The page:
Unfortunately, it’s a fate of writers coming from so-called small literatures. I deleted my ethnic, national and state identity because there was nothing much to delete there. But I found myself in a very ironic position: in Croatia I am not a Croatian writer anymore, but abroad I am always identified as a Croatian writer. That means that I became what I didn’t want to be and what I am not. Still, what I can’t delete as easily is my experience. Even if I could, I would not erase it or exchange it for a less traumatic one. That experience is rich and enriching, as well as pretty unique. Not so many people in the world were born in a country that doesn’t exist anymore. ... I experienced the taste of life under communism. Later I experienced a war and fascism, because it was fascism. The word nationalism is just a euphemism. I also experienced life in Western Europe and the United States. ... I have had the experience of dislocation, call it exile or something else. I have had the experience of the disappearance of one’s own environment, the destruction of the basic values of human life. I also experienced the process of reinventing and reconstructing one’s own life in a new environment.
By the way, it is interesting how people in power, Western European and American politicians, the media and even academics accepted a brutal ethnic divorce between the former Yugoslav republic as “unavoidable,” almost as a “natural” end to the “communist federal state.” At the same time nobody noticed that a whole population—of a million Yugoslavs either ethnically indifferent or with multiple identities or from mixed marriages—silently disappeared. Nobody offered them any rights or supported their voice in the least.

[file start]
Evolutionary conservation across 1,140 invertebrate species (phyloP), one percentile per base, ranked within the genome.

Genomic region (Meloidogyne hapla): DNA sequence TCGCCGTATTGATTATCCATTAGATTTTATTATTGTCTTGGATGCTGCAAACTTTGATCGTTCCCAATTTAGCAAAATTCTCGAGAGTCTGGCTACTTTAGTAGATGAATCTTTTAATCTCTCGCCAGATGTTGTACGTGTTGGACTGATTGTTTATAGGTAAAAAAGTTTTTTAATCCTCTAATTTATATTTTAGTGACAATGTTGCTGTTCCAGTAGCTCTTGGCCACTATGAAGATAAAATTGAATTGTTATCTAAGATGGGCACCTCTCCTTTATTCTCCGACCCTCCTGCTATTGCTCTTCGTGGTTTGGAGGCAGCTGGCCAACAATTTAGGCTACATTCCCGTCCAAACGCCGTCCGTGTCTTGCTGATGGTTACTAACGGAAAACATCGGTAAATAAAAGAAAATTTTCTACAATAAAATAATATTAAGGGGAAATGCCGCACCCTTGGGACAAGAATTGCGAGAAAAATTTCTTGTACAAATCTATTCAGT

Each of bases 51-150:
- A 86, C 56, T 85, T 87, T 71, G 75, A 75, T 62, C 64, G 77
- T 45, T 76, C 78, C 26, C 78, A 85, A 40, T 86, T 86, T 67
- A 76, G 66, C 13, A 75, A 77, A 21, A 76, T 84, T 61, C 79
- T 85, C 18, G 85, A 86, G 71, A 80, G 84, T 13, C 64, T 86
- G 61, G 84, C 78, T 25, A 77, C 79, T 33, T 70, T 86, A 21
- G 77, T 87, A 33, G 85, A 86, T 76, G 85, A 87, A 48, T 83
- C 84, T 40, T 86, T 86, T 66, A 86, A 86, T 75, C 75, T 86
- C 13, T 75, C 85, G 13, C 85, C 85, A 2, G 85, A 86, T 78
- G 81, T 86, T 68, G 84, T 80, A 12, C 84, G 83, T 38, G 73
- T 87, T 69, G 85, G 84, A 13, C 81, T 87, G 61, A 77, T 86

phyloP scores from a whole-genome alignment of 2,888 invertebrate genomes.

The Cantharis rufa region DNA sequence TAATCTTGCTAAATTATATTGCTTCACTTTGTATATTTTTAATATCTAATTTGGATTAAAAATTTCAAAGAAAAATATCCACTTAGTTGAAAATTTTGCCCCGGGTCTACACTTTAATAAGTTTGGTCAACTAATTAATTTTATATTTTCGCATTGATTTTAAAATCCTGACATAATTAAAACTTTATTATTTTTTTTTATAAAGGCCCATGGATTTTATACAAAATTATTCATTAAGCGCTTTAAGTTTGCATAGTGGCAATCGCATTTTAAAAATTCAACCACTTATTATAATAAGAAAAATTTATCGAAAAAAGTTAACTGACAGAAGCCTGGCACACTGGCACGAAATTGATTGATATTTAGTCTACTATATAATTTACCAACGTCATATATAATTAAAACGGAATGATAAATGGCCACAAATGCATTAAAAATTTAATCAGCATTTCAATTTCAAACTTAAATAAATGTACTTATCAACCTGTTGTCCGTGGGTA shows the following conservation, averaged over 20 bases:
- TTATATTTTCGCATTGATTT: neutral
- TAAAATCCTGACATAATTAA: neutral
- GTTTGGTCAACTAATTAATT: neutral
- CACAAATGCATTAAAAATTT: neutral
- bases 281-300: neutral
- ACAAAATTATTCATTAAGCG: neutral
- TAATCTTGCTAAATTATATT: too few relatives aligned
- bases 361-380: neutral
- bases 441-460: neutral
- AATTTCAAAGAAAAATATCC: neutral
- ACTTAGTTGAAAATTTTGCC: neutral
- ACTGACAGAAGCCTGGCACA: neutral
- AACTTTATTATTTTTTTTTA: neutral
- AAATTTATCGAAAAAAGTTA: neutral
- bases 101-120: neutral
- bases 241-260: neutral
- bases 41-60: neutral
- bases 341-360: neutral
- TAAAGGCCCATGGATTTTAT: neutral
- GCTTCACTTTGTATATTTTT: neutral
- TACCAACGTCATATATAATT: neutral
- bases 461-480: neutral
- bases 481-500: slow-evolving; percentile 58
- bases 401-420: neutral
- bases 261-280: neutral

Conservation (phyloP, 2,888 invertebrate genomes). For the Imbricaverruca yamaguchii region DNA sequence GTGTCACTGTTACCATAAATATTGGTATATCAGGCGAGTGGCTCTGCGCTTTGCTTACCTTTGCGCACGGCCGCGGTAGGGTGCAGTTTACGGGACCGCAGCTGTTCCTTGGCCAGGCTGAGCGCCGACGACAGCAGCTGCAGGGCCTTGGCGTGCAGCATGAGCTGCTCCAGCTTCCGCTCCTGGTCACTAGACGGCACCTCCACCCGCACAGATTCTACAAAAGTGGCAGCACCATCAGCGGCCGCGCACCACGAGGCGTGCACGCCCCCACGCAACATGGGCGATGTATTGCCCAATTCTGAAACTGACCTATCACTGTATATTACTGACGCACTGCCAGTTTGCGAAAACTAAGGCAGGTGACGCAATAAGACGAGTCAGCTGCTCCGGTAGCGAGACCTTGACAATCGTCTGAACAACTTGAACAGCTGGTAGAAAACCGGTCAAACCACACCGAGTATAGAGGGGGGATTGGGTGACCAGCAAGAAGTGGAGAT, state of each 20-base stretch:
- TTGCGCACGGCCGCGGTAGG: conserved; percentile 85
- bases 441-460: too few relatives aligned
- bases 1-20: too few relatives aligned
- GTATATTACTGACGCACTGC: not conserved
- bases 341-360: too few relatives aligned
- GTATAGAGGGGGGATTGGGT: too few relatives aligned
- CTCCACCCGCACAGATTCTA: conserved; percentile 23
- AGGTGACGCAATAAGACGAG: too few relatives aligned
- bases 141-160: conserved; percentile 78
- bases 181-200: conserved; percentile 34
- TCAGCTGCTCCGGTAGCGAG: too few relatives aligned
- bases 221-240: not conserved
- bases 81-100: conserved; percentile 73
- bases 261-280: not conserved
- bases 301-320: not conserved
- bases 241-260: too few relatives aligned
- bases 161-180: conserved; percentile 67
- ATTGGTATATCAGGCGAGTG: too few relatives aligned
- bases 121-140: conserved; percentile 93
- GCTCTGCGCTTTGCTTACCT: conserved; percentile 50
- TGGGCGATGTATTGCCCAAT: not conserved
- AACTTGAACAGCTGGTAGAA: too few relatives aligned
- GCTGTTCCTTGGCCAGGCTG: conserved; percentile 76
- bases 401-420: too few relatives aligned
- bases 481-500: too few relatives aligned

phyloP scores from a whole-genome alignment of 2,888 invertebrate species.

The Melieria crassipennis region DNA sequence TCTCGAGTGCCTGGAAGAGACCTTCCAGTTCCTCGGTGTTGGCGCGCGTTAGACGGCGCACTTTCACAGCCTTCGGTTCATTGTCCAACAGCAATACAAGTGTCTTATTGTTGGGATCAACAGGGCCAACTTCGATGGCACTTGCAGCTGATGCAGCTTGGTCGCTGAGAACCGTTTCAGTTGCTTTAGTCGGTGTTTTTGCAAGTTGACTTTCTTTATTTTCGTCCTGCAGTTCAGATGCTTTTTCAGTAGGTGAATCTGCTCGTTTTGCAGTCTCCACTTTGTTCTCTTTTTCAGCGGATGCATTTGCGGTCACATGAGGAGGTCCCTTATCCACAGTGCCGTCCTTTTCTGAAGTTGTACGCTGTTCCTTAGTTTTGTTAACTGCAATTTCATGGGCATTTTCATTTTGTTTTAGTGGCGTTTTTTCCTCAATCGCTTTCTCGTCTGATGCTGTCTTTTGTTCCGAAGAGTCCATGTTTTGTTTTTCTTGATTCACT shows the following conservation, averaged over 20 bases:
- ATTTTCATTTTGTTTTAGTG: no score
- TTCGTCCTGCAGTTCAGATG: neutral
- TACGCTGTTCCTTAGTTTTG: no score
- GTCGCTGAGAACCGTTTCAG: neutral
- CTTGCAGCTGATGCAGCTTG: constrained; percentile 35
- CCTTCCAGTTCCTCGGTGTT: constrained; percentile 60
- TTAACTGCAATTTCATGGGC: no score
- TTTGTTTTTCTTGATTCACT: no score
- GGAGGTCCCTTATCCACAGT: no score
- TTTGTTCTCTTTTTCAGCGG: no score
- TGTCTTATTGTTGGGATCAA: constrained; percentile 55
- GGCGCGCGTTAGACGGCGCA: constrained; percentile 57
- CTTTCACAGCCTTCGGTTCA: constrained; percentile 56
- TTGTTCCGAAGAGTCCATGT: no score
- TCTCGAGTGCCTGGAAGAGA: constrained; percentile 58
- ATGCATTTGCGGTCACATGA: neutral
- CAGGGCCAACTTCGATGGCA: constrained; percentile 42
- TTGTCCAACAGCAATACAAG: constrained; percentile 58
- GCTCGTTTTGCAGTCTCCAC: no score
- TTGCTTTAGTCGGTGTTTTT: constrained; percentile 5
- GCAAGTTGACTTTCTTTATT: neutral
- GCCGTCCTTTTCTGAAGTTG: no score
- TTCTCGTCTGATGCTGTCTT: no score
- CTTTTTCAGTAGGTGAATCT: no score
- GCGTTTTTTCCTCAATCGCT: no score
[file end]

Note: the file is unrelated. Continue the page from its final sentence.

-- Dubravka Ugrešić, speaking in a 2002 interview with BOMB magazine
Dubravka Ugrešić is a novelist, short story writer, and essayist; see, for example, Karaoke Culture and Nobody's Home, published by Open Letter Books. (See the Los Angeles Times review of the Karaoke Culture here, and Jessa Crispin's interview with the author in Kirkus Reviews here.) Born in the former Yugoslavia, in the part that became Croatia, she studied comparative literature and Russian at the University of Zagreb, and has been a translator from Croatian to Russian. Ugrešić learned the Bulgarian language from her mother and summers on the Black Sea. When she took an anti-nationalist stance after war broke out in the early 1990s, she faced a media backlash that was part of why she left Croatia in 1993. Among many other honors, Ugrešić won the Austrian State Prize for European Literature, and the James Tiptree, Jr. Literary Award for her novel, Baba Yaga Laid an Egg. That is the novel that inspired Mary Gaitskill to write a hagiography in Bookforum about how the author "finds feminist mettle in an Eastern European witch." Ugrešić now writes from Amsterdam.
Image Credit: Kultura.